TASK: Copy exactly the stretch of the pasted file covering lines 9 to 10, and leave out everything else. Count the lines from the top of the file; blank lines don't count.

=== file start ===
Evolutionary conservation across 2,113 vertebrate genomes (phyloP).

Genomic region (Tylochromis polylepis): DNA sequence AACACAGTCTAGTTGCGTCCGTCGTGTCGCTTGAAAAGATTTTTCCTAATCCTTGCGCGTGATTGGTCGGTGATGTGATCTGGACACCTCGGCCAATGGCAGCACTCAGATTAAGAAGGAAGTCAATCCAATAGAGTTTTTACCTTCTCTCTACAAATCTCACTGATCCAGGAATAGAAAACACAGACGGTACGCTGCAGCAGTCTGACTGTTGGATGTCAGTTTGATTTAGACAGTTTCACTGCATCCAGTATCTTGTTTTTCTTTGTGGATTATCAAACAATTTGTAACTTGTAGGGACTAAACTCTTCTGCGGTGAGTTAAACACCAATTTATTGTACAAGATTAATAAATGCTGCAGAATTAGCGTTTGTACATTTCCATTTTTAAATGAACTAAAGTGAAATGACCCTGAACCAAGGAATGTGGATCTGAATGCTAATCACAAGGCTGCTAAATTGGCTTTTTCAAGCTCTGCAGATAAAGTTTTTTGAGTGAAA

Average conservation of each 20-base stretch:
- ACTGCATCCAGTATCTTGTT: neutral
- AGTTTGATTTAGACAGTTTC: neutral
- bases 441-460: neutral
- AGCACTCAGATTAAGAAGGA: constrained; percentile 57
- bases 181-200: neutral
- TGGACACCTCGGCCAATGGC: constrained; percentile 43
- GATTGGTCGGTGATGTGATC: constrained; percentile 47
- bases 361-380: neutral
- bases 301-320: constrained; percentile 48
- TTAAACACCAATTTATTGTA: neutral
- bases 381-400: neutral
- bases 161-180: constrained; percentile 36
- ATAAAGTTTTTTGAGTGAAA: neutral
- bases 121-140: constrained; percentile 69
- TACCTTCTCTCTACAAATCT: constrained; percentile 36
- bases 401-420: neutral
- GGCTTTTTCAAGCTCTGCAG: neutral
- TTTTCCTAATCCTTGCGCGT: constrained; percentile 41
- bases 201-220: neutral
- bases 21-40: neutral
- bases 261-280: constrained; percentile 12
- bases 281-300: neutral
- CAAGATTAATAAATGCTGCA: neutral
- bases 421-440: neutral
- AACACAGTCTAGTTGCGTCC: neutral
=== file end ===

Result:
- TGGACACCTCGGCCAATGGC: constrained; percentile 43
- GATTGGTCGGTGATGTGATC: constrained; percentile 47